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Virtual card payments - gaining fast, safe control over the purchasing process

Unlocking value
By Henry Pooley, Chief Commercial Officer

Corporate credit cards are gradually working their way into the business payments psyche, moving beyond their traditional role of being pulled out for travel or expenses. They are now going virtual.

There has been a watershed moment with the realisation that corporate credit cards have a central role to play in managing a company’s working capital and improving transactional traceability.

It’s no surprise that card-based business spend continues to increase year on year, with no signs of stopping. In the US alone, annual commercial card spending is growing across all categories, with a combined annual growth rate (CAGR) approaching 10%. But while commercial cards are here to stay, even in the face of new technology and innovation, there is one innovation that makes perfect sense in this increasingly tap-and-go world.

The virtual card.

In most cases, of course, the commercial card is still a physical piece of plastic. But whether it’s a P-Card being used by procurement teams to make strategic supplier payments; a central ‘lodge’ card capturing travel service costs; or a corporate credit card being used for ad-hoc purchases, it’s actually the card number that’s being used to pay the bill.

This is where virtual cards come in. They work just like plastic commercial credit or debit cards. The difference is that they only exist digitally. With no plastic to worry about, a new virtual card can be created for every single transaction a company makes.

The idea of generating hundreds or even thousands of virtual cards on a monthly basis might sound daunting at first. However, as each card and transaction is then linked to a centralised account, they can be automatically captured and managed. What’s more, the benefits they bring are compelling and numerous:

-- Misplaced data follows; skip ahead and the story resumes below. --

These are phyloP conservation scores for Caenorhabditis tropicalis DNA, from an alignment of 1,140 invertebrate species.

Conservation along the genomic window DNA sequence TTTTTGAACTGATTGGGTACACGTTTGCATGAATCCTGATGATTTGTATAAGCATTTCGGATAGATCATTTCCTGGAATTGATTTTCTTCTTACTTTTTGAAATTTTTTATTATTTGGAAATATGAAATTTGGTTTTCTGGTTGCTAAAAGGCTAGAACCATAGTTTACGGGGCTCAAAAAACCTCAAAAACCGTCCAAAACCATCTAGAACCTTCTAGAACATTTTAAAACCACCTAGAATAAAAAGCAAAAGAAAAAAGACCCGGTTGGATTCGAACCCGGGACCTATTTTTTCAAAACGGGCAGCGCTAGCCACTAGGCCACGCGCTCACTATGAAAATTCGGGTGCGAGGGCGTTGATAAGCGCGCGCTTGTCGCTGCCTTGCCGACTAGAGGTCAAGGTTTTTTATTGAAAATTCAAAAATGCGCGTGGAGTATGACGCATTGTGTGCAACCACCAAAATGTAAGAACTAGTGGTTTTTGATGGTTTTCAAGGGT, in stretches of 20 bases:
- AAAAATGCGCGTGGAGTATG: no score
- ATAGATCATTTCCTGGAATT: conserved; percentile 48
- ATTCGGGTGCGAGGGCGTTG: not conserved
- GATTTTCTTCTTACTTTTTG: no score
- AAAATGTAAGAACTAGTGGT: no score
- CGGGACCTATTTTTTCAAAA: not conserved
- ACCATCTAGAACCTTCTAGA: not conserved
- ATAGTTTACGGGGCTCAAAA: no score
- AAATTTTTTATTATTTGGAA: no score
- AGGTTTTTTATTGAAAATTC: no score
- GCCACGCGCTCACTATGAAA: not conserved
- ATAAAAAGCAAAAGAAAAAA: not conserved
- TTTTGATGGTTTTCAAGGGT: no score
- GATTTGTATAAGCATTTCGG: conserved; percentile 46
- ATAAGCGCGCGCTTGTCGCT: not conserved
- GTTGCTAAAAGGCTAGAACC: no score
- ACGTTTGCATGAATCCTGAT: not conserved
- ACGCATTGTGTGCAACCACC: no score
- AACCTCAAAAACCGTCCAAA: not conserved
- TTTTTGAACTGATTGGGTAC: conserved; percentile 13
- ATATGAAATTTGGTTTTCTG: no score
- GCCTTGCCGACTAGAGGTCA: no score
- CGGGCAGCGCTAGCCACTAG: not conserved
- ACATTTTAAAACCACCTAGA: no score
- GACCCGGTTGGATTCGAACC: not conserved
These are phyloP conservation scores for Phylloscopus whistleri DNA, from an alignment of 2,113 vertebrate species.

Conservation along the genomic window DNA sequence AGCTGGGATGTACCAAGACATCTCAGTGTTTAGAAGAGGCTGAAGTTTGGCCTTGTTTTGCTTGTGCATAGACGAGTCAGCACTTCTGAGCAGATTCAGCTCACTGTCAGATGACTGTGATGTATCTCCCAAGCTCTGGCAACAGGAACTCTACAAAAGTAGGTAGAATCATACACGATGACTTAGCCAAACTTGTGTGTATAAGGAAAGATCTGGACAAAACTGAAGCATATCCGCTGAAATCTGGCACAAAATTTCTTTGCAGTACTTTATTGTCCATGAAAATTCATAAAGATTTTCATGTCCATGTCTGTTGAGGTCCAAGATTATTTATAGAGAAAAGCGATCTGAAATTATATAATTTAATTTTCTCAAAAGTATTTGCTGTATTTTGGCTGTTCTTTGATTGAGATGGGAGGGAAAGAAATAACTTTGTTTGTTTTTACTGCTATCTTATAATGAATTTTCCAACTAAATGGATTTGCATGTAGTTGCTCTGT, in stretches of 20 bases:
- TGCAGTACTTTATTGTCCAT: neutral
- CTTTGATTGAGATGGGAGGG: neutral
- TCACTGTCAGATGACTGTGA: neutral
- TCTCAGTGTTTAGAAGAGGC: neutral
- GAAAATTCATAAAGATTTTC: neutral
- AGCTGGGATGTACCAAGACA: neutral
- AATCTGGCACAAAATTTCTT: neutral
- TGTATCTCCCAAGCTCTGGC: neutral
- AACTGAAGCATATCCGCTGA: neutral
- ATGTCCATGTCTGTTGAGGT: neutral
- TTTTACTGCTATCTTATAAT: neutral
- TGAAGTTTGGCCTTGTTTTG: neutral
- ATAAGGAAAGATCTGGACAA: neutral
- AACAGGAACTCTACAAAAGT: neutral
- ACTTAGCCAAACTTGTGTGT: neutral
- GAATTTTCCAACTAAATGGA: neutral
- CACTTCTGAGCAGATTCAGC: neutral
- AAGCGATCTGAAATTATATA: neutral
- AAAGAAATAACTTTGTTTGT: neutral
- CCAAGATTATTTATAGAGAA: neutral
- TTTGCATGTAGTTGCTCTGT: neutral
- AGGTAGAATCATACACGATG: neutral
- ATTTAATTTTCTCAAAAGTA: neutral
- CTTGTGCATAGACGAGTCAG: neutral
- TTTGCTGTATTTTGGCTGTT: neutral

Reduced risk – There’s no need to issue all of your staff with plastic commercial credit cards, or share a single card around the office. Simply issue a virtual card on the fly as required.

Greater security – Because a virtual card can be used just once, they significantly reduce the risk of fraud and the admin costs associated with lost or stolen physical cards.

Easy reconciliation – When a virtual card is created, data can be automatically appended to it, such as job number, client code, staff number, product code or phase number. This delivers significant process efficiencies when it comes to payment reconciliation.

No banking information required – Just as settling a payment with a traditional card, supplier setup is easy and does not require banking or routing information

Finance managers are naturally nervous about opening lines of credit to the first employee to ask for one. But with virtual cards, they are able to marry security with flexibility. No corporate card issuer would create physical card accounts for single purchase events - it’s not only slow but expensive and impractical. However, with virtual cards, it makes perfect sense.

With one click, corporate banking clients haven’t just bypassed credit application processes, they’ve added the convenience of transactional traceability, automated receipts, simpler reconciliations and reduced the opportunities for fraud.

Corporate credit clients are understandably nervous when it comes to introducing new behaviours into their expenses management procedures. Concerns over technical compatibility, employee abuse of privilege, changes to established accounting procedures all loom large. But they don’t need to. Some reports put commercial virtual card spend in the US alone during 2017 at $132 billion and the sector is growing worldwide.

With many virtual card programmes hosted in, or compatible with, cloud-based expenses management systems, there should be no disruption to existing processes. And, it could be argued, if simplifying expenses reconciliation and automating receipt and transaction processing is disrupting existing systems, it may be high time those systems were disrupted.

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